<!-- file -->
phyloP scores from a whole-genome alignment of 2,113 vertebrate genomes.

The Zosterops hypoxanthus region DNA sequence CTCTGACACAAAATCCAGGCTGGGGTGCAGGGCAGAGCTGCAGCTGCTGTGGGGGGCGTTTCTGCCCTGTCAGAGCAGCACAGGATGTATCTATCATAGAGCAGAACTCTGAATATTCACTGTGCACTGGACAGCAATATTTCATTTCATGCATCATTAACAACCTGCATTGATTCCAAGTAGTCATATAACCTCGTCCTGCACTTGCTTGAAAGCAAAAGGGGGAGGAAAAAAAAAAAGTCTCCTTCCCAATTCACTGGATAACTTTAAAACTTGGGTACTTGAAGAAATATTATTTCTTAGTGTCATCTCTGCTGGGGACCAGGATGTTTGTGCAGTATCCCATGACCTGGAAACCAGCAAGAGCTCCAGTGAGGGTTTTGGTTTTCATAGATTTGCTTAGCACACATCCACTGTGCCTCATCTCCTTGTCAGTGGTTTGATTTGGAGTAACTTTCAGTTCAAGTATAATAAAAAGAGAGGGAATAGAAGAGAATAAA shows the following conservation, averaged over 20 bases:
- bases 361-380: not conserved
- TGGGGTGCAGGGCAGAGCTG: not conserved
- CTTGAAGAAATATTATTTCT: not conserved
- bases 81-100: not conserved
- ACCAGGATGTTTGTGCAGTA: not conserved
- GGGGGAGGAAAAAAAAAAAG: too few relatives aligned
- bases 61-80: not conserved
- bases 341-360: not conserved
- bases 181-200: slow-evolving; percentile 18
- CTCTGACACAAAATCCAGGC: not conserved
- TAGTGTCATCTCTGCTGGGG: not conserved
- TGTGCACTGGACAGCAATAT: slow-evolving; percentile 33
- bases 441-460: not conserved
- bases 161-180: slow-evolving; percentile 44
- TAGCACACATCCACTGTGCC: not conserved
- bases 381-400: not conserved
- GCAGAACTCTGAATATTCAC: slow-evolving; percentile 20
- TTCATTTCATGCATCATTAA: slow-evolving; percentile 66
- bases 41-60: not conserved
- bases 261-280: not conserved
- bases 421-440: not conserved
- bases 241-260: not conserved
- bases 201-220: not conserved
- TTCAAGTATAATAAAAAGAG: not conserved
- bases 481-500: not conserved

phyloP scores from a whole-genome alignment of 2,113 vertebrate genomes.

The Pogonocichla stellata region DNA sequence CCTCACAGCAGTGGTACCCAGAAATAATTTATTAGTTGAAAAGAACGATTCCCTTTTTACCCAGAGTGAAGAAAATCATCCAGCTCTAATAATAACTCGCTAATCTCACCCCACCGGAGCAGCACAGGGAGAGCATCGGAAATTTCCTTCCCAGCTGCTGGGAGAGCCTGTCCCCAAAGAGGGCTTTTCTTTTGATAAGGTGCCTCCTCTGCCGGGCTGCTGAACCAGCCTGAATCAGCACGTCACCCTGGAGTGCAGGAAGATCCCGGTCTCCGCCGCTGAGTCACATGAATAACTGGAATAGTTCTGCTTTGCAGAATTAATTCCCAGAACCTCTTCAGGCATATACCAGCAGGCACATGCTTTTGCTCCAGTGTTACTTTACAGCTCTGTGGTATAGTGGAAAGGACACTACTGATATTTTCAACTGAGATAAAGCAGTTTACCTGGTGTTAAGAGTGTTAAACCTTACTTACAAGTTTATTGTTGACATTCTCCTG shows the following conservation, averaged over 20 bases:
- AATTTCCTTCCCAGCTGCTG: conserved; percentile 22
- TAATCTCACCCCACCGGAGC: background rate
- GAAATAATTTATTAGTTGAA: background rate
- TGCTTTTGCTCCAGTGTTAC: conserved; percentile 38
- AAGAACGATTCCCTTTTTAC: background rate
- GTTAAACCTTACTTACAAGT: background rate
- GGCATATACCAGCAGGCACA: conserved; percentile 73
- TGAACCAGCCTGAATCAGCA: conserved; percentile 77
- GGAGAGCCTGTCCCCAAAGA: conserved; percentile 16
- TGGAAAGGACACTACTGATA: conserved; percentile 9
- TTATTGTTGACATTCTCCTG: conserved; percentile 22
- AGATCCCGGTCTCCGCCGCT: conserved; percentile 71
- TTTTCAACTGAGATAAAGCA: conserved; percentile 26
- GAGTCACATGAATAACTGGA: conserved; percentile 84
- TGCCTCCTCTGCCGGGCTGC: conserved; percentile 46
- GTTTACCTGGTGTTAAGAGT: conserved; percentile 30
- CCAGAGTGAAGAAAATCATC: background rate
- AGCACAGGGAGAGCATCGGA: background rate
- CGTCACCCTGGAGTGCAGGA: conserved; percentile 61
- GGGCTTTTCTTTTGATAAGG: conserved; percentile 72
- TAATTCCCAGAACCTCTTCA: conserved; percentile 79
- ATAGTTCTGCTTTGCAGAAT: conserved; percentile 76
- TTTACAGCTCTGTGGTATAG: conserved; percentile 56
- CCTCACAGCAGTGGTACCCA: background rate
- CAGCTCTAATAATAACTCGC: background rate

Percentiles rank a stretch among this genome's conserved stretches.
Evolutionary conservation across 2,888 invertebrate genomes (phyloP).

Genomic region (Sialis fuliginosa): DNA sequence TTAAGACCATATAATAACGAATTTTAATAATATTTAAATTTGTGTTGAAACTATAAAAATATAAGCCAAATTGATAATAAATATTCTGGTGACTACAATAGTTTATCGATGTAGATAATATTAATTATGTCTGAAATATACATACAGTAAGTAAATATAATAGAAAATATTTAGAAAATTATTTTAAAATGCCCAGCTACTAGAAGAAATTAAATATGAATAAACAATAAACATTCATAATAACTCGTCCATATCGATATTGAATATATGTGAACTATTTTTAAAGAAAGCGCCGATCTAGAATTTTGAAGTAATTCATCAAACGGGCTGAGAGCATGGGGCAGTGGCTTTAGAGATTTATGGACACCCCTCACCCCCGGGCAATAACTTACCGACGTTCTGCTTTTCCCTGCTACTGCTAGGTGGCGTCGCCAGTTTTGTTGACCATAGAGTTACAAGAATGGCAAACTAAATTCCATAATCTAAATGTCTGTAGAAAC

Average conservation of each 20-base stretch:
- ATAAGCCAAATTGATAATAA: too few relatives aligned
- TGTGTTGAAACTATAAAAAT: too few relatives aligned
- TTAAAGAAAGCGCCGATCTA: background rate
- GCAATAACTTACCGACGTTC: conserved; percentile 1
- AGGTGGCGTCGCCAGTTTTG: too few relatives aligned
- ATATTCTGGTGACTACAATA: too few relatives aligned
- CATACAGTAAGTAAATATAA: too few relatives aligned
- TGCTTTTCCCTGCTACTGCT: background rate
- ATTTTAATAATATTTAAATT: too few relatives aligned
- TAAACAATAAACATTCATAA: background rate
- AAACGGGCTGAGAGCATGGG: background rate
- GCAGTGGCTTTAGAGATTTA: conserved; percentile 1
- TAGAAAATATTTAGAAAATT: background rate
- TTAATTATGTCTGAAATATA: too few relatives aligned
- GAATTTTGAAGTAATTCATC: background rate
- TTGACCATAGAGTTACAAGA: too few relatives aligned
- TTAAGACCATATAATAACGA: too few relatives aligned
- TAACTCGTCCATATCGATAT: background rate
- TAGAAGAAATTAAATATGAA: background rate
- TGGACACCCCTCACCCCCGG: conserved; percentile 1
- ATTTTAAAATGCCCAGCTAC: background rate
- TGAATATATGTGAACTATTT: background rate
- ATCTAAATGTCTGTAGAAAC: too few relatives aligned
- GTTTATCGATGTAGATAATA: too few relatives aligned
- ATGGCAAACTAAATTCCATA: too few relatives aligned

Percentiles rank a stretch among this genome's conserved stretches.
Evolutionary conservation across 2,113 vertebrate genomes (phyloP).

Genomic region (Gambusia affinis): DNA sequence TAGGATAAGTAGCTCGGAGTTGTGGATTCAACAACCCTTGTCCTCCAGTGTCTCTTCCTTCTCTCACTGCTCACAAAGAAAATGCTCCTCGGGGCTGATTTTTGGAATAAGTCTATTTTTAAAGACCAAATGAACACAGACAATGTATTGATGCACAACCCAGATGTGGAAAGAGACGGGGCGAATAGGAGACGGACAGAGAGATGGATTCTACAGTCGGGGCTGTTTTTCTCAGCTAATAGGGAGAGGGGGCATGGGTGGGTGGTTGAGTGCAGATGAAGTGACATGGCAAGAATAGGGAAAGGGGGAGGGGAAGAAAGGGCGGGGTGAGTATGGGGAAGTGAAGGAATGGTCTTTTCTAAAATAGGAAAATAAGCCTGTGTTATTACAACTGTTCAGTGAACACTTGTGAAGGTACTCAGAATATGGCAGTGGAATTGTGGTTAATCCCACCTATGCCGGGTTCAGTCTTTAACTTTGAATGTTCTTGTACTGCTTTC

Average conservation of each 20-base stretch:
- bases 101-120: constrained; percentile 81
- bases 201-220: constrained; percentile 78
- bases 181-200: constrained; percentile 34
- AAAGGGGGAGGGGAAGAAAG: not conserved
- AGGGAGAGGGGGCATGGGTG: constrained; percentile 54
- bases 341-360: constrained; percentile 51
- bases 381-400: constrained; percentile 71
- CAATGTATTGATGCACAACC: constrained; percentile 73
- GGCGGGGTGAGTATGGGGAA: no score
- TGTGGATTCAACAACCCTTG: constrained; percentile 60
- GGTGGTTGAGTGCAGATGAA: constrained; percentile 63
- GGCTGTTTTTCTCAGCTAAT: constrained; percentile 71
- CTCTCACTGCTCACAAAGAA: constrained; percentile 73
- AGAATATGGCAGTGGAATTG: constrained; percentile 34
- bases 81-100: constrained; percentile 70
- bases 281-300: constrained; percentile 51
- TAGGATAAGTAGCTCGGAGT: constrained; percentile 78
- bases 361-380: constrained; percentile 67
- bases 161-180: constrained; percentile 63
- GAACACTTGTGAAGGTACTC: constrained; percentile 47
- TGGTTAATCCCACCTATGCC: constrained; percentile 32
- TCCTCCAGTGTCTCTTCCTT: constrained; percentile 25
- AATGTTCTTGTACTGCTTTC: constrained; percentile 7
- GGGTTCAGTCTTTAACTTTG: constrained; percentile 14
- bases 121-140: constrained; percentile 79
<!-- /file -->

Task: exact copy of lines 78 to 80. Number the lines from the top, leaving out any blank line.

- TGGACACCCCTCACCCCCGG: conserved; percentile 1
- ATTTTAAAATGCCCAGCTAC: background rate
- TGAATATATGTGAACTATTT: background rate